DOCTORS across England have been put on alert for signs of deadly camel flu among Three Lions fans returning from the World Cup.
The UK Health Security Agency has urged clinicians to look out for people suffering from a fever and breathing difficulties.
Nearly 1,000 people have died from camel flu – or Middle Eastern Respiratory Syndrome (MERS) – in recent years.
And cases could now rise due to the huge numbers of fans who flocked to Qatar for the World Cup and who may have been exposed to camels.
MERS is far deadlier than Covid 19 – more than a third of people who catch it die compared to less than 4% of Covid sufferers.
The briefing note sent out by the HSA states: “Clinicians and public health teams should specifically be alert to the possibility of MERS in returning travellers from the World Cup.
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“The risk of infection to UK residents is very low but may be higher in those with exposure to specific risk factors within the region – such as to camels.
“MERS can be acquired from close contact with camels or from consuming camel products e.g., unpasteurised camel milk.”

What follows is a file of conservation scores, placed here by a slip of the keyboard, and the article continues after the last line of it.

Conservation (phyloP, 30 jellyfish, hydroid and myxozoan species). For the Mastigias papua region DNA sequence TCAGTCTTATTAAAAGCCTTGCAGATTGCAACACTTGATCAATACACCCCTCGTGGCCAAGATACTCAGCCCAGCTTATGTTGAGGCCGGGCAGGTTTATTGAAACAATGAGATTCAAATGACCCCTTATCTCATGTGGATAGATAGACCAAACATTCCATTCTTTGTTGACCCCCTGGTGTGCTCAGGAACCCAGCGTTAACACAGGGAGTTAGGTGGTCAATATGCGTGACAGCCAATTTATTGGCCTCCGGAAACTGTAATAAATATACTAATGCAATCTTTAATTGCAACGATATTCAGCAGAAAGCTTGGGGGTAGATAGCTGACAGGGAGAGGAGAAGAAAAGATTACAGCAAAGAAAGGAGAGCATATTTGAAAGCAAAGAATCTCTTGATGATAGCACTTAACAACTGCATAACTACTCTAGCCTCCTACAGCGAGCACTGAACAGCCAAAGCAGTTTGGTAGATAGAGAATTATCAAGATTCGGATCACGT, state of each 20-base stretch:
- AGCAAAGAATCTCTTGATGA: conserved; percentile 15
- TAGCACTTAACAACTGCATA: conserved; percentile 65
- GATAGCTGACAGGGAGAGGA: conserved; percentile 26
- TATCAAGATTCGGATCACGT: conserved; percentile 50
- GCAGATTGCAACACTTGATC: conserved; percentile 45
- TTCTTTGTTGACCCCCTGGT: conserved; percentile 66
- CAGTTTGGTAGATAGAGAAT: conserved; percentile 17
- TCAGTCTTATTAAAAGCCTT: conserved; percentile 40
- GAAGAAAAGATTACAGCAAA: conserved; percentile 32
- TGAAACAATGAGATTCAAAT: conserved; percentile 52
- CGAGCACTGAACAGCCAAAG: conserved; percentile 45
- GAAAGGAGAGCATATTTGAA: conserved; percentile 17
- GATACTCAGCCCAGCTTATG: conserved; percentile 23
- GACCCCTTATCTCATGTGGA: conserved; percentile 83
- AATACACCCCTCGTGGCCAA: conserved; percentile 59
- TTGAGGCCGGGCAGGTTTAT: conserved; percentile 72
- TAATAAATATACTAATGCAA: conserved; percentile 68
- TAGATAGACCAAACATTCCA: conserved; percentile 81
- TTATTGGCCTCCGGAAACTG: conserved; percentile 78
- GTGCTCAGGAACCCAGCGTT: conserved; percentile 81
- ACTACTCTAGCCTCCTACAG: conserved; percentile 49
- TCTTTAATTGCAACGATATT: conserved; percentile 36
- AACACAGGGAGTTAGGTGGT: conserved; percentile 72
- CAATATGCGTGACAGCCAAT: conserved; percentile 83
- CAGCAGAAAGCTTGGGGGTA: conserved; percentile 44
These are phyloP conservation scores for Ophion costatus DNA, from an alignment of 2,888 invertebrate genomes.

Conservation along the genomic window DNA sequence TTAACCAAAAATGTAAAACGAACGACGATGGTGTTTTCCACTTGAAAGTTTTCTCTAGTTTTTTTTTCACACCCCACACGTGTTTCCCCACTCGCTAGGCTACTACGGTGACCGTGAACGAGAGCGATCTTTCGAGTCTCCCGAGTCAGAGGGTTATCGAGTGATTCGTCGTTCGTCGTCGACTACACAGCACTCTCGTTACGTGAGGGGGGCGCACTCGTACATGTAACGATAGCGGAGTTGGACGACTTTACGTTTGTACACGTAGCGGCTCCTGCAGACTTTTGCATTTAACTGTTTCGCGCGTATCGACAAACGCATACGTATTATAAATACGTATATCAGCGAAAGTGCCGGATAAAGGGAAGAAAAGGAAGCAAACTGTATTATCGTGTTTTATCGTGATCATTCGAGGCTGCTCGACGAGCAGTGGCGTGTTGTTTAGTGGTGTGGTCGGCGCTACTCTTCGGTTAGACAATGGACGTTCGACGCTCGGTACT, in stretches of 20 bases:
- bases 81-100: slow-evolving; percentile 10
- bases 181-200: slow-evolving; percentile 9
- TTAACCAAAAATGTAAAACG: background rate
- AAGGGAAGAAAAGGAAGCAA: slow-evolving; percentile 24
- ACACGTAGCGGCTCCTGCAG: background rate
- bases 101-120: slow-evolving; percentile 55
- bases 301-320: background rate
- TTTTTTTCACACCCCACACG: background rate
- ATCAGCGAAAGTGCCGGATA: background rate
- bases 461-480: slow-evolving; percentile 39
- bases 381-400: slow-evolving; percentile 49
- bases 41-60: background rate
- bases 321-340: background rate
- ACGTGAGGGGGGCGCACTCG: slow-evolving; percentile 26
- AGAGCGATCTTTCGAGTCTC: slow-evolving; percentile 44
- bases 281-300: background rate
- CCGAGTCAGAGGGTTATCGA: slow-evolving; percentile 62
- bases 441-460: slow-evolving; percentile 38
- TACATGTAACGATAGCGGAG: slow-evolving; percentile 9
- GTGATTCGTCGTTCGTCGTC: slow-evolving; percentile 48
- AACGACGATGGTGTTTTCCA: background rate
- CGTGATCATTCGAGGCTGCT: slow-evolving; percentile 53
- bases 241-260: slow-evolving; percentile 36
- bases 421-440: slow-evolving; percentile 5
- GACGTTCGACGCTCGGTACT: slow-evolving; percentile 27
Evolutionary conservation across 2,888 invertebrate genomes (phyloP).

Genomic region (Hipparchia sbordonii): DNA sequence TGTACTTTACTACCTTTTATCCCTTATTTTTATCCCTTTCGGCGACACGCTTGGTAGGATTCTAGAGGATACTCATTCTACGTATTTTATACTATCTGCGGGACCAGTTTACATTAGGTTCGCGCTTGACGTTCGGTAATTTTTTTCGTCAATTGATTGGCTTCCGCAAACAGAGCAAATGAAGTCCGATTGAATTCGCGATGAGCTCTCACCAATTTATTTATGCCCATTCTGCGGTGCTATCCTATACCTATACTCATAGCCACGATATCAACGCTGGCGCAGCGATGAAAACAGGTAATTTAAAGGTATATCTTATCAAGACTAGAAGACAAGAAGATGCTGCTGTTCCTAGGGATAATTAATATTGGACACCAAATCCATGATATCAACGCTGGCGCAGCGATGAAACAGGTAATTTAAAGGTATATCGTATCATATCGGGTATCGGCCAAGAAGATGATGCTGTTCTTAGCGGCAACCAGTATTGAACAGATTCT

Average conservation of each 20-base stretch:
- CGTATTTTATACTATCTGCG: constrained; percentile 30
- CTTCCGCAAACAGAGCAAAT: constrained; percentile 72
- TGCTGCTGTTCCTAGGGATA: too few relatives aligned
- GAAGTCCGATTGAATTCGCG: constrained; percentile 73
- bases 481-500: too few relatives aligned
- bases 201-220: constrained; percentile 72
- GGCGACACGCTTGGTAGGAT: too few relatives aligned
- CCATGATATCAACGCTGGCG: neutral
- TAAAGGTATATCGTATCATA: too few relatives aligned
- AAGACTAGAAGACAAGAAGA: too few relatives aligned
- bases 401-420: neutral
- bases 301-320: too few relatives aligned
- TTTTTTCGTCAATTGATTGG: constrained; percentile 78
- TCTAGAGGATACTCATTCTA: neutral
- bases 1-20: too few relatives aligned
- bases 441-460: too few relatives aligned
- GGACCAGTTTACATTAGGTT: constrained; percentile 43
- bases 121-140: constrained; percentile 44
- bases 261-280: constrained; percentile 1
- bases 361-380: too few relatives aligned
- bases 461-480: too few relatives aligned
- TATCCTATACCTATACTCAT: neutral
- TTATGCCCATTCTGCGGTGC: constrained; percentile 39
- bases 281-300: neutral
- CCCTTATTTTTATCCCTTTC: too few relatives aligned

It also warns of “person-to-person transmission” and says that there have already been two cases reported in Qatar this year, both of which had been exposed to camels.
There have been 2,600 cases between April 2012 and October 2022 in 12 Eastern Mediterranean and Middle Eastern countries.
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Of those, 935 people, or 36%, died.
Some who catch it show no symptoms but others will suffer from a fever, cough, breathing difficulties, diarrhoea and vomiting.
The eight diseases fans risk catching at the World Cup
4. Vector-borne diseases (cutaneous leishmaniasis, malaria, dengue, rabies)
6. Hepatitis A
7. Hepatitis B
8. Travellers' diarrhoea
The symptoms of MERS you need to be aware of
Middle East respiratory syndrome is a very rare but severe respiratory illness, according to the NHS.
It can start with a fever and cough, which can develop into pneumonia and breathing difficulties.
- difficulty breathing
- diarrhoea and vomiting
Camel riding is a popular pastime in Qatar among both locals and tourists and a herd regularly patrols the seafront promenade close to the England team's Souq Al Wakra Hotel base.
The Sun told before the tournament how fans had been warned to stay away from the animals for fear of catching the deadly disease.
Prof Paul Hunter, of the University of East Anglia, said: "Fans should steer clear of camels in Qatar.
"That's the common sense advice to reduce the risk of contracting the virus.
"It's a nasty bug, much deadlier than Covid-19 with a very high mortality rate, and there is currently no effective vaccine."
As of last night there have been no confirmed cases of camel flu among returning England fans.
The routine briefing note was issued to directors of public health and directors of infection prevention and control across the NHS as the group stage reached its climax.
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